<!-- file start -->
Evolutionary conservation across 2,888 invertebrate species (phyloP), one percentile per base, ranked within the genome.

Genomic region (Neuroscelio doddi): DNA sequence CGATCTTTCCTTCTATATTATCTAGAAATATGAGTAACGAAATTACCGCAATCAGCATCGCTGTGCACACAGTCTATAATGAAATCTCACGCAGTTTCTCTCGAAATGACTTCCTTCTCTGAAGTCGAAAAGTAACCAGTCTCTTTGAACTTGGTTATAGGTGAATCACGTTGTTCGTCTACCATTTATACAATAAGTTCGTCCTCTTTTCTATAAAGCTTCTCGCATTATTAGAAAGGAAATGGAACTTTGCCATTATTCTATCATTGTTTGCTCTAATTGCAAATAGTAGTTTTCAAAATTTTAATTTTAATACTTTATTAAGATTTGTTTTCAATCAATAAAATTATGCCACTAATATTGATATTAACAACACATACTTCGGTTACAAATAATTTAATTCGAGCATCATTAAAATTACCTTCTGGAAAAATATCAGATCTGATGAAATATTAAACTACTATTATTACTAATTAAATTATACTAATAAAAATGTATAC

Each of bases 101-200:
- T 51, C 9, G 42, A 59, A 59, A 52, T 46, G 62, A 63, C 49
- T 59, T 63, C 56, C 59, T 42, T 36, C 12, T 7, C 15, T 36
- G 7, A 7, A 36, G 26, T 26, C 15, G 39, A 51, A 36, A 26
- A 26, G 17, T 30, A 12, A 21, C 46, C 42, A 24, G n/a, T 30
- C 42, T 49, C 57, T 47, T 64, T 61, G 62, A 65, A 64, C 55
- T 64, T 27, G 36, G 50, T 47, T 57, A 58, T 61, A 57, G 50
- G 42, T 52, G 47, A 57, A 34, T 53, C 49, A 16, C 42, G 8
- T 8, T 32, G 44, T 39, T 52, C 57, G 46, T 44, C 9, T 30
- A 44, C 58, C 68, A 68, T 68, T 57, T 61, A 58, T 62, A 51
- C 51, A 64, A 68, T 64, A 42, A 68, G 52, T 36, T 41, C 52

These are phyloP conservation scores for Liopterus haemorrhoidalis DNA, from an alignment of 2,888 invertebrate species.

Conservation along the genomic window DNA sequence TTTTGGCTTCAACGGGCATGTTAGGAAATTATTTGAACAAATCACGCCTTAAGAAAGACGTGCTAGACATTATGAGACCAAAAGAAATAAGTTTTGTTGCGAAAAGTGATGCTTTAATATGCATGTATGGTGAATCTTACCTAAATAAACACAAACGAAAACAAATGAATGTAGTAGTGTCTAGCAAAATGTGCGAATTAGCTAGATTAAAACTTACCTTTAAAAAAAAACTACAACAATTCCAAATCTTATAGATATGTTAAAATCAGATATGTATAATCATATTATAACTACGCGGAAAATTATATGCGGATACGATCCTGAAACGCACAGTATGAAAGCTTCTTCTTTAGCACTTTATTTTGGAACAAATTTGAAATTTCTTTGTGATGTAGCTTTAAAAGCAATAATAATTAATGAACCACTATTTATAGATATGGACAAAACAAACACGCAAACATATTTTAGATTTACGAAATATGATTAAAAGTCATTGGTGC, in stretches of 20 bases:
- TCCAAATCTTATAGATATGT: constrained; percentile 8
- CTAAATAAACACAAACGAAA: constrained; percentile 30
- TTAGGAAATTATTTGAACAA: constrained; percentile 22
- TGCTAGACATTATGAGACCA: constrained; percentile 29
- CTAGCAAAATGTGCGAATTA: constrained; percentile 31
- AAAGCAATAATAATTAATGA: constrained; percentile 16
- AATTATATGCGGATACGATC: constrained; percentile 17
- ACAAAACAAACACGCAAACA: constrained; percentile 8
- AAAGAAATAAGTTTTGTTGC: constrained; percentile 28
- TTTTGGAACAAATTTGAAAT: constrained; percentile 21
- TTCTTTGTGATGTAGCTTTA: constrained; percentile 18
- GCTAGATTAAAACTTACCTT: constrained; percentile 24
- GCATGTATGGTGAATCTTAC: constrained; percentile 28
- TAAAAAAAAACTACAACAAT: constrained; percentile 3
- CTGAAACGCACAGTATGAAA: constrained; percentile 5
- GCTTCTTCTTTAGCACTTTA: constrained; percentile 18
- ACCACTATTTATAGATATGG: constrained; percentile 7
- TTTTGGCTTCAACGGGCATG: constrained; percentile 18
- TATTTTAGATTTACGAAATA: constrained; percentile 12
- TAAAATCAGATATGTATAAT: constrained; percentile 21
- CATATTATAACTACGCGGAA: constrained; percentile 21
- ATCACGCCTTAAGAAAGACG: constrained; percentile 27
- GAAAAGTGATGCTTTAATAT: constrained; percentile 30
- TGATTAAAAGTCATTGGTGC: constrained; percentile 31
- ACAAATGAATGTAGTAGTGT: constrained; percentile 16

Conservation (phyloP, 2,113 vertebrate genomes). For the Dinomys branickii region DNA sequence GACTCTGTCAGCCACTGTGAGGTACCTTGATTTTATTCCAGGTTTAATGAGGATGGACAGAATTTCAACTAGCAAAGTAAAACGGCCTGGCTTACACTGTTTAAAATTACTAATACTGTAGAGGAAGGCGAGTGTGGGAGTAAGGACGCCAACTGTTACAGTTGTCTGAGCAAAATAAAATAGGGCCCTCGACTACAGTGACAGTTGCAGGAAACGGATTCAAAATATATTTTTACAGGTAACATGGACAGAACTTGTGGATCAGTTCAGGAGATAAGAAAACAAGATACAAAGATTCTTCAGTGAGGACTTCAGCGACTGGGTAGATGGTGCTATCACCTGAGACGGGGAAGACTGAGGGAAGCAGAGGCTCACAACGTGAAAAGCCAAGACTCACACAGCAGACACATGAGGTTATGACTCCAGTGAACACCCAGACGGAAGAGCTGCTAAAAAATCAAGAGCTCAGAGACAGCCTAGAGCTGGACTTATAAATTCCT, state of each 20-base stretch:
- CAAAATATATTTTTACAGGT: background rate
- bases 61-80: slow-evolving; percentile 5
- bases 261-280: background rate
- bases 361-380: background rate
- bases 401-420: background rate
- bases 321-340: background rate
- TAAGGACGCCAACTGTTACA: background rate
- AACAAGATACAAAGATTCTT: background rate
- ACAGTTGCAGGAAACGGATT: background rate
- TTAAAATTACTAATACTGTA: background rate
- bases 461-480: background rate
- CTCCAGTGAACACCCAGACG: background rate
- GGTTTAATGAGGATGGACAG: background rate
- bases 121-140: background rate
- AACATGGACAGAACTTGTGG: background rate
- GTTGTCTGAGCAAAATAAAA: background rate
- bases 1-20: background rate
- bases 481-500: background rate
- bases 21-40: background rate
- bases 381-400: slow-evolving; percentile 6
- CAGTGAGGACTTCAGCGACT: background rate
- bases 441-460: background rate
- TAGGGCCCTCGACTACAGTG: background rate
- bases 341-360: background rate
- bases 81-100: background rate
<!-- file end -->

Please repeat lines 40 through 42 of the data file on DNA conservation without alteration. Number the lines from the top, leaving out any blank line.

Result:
- ACAAATGAATGTAGTAGTGT: constrained; percentile 16

Conservation (phyloP, 2,113 vertebrate genomes). For the Dinomys branickii region DNA sequence GACTCTGTCAGCCACTGTGAGGTACCTTGATTTTATTCCAGGTTTAATGAGGATGGACAGAATTTCAACTAGCAAAGTAAAACGGCCTGGCTTACACTGTTTAAAATTACTAATACTGTAGAGGAAGGCGAGTGTGGGAGTAAGGACGCCAACTGTTACAGTTGTCTGAGCAAAATAAAATAGGGCCCTCGACTACAGTGACAGTTGCAGGAAACGGATTCAAAATATATTTTTACAGGTAACATGGACAGAACTTGTGGATCAGTTCAGGAGATAAGAAAACAAGATACAAAGATTCTTCAGTGAGGACTTCAGCGACTGGGTAGATGGTGCTATCACCTGAGACGGGGAAGACTGAGGGAAGCAGAGGCTCACAACGTGAAAAGCCAAGACTCACACAGCAGACACATGAGGTTATGACTCCAGTGAACACCCAGACGGAAGAGCTGCTAAAAAATCAAGAGCTCAGAGACAGCCTAGAGCTGGACTTATAAATTCCT, state of each 20-base stretch:
- CAAAATATATTTTTACAGGT: background rate